This is why companies file UDRP cases they probably shouldn’t win

You never know when you’ll get lucky.

UDRP in red on a cream background

Type Lions Head into your search bar, and you’ll see results for Lion’s Head mountain in South Africa, a pork meatball, an investment banking firm, and a place called Lion’s Head in Canada. Type in Lionshead, and you’ll likely see results for a wheel company, a brewery, and a resort in Colorado.

Search the U.S. Patent and Trademark office for Lionshead, and you’ll see two entries: one filed in 1992 by the aforementioned brewery and one filed in 2020 by the aforementioned wheel company.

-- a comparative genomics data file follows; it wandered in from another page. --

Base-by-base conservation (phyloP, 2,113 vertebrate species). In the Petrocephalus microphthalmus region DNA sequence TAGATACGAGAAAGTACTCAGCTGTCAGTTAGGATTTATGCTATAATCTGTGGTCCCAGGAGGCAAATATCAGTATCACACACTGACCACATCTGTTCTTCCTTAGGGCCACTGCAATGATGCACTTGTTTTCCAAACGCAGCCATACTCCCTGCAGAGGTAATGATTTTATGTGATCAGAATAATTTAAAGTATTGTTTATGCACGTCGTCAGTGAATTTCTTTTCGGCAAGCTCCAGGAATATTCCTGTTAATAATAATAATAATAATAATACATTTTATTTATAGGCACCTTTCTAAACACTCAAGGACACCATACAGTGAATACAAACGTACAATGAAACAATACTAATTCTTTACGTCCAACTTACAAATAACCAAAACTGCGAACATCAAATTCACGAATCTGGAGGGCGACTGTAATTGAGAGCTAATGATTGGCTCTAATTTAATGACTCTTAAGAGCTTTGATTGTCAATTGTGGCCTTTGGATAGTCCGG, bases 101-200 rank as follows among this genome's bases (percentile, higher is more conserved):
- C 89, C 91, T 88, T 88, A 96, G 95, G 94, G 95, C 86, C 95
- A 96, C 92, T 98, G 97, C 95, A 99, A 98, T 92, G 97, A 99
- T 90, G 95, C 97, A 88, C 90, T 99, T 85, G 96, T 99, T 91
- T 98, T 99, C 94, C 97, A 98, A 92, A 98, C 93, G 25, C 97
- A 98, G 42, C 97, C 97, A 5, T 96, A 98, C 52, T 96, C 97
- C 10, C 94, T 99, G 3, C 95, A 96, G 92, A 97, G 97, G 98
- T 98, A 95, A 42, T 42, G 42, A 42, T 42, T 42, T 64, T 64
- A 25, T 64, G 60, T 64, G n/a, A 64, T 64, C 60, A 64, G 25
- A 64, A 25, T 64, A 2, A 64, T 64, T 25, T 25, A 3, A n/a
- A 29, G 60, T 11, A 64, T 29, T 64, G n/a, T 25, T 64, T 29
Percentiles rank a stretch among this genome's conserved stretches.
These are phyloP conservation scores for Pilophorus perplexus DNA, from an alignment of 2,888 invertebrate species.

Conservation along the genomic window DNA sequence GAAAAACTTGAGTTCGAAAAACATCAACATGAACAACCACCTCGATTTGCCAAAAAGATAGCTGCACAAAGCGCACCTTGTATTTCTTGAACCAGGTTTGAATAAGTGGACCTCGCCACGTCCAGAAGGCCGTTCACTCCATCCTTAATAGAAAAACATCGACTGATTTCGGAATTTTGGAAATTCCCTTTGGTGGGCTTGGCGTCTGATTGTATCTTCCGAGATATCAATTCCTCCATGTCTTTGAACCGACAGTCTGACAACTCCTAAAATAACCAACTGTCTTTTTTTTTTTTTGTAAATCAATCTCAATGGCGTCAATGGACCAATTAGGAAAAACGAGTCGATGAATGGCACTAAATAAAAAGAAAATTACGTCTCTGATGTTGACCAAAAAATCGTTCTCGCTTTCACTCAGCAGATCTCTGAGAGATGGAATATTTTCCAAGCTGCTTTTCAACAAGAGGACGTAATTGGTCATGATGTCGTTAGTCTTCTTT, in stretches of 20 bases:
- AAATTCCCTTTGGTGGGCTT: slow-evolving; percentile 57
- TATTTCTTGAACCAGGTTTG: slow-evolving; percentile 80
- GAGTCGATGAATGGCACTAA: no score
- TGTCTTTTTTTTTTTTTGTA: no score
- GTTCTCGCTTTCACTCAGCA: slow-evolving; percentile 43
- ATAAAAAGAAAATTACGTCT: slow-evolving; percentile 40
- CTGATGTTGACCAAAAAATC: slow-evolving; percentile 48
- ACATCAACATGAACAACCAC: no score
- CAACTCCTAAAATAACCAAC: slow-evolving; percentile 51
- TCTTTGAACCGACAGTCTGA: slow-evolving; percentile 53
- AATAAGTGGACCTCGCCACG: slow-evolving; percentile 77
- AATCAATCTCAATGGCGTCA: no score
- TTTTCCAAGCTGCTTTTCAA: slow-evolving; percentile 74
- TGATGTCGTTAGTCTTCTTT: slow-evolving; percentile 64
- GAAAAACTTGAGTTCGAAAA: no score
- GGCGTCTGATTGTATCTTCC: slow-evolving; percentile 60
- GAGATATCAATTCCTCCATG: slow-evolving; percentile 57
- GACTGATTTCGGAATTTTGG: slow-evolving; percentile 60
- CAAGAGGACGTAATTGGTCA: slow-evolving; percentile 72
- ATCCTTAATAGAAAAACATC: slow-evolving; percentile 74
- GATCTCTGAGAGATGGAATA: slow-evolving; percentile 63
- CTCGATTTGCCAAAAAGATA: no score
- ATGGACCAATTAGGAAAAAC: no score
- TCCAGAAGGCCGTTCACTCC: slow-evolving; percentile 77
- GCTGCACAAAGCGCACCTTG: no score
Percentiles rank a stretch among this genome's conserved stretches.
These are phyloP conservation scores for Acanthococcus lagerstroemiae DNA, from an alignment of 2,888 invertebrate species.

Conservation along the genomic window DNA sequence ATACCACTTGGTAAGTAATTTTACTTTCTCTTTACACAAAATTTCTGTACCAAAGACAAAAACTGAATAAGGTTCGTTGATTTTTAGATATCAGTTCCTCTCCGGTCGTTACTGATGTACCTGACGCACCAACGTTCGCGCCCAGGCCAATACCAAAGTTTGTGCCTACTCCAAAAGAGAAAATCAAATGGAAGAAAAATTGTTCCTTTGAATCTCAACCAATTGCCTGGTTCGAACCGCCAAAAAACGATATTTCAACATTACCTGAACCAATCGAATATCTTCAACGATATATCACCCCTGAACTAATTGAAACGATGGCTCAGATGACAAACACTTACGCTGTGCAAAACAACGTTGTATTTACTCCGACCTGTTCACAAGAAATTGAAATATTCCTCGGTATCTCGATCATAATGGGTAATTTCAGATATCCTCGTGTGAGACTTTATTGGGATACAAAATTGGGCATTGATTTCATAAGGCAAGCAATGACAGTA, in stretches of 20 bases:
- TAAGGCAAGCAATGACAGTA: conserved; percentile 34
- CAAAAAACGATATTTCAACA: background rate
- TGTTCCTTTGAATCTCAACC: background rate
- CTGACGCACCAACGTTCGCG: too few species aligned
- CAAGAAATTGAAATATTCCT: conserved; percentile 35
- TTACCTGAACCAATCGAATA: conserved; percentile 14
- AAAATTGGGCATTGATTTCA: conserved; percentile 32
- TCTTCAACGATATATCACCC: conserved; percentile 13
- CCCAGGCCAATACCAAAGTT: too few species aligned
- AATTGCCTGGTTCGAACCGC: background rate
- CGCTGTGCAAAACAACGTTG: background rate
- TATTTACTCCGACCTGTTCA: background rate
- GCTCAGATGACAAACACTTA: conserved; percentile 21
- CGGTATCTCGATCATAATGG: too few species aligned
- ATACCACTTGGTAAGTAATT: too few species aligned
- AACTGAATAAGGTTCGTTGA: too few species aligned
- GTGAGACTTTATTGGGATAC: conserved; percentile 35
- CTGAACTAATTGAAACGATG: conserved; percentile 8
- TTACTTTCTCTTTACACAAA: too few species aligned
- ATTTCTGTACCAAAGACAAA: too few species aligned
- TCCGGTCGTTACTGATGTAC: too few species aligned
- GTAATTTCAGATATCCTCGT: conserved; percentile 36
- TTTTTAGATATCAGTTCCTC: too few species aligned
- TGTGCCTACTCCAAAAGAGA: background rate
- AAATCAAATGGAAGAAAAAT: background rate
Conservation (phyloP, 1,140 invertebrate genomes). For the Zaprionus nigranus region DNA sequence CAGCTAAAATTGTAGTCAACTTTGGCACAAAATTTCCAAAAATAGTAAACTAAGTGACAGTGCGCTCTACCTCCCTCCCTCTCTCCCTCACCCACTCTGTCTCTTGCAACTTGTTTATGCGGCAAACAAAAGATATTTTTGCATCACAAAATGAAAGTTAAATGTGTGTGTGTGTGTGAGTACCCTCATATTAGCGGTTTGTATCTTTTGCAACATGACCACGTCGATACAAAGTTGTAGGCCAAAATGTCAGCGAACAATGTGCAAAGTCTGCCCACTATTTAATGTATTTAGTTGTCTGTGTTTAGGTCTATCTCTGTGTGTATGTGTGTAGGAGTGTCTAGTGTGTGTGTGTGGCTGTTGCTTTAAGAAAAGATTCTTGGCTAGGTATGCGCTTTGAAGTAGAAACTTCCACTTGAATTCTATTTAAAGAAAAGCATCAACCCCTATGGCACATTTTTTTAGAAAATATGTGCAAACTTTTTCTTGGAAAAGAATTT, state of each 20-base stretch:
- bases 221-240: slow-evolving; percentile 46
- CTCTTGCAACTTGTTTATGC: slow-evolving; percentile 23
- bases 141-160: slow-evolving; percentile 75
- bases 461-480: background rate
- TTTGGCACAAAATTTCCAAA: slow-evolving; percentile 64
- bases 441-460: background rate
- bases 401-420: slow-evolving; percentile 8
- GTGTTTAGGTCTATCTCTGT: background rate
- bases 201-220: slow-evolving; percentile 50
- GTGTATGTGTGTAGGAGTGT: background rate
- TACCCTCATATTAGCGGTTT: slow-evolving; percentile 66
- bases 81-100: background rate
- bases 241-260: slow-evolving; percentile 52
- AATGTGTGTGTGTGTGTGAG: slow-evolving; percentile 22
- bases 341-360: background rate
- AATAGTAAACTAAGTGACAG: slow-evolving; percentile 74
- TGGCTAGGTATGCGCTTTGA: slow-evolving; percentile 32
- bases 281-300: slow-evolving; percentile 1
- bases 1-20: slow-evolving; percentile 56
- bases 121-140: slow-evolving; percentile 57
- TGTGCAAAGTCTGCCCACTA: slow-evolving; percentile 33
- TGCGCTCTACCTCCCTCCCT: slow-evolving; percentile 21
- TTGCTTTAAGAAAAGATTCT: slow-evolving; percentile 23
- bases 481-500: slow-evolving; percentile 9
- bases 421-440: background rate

That wheel company, Lionshead Specialty Tire & Wheel LLC, just won a UDRP against Lionshead.com.

Lionshead.com was registered in 2002 and might have changed hands in 2010. While the wheel company’s recent trademark application claims first use in 2007, this still seems like a longshot UDRP given the lack of targeting.

But if the domain owner doesn’t respond…

And that’s what happened. Domain Vault LLC didn’t respond to the dispute, and National Arbitration Forum panelist Charles Kuechenmeister found in the Complainant’s favor.

It would have taken just a basic retort by the domain owner to defend this case properly. Yet it lost and the wheel company gets to upgrade from LionsheadTireandWheel.com to Lionshead.com (barring a lawsuit to block the transfer).

This is why we see companies file disputes that aren’t clear-cut cases of cybersquatting. You never know when you’re going to get lucky. This type of case is bad for UDRP.

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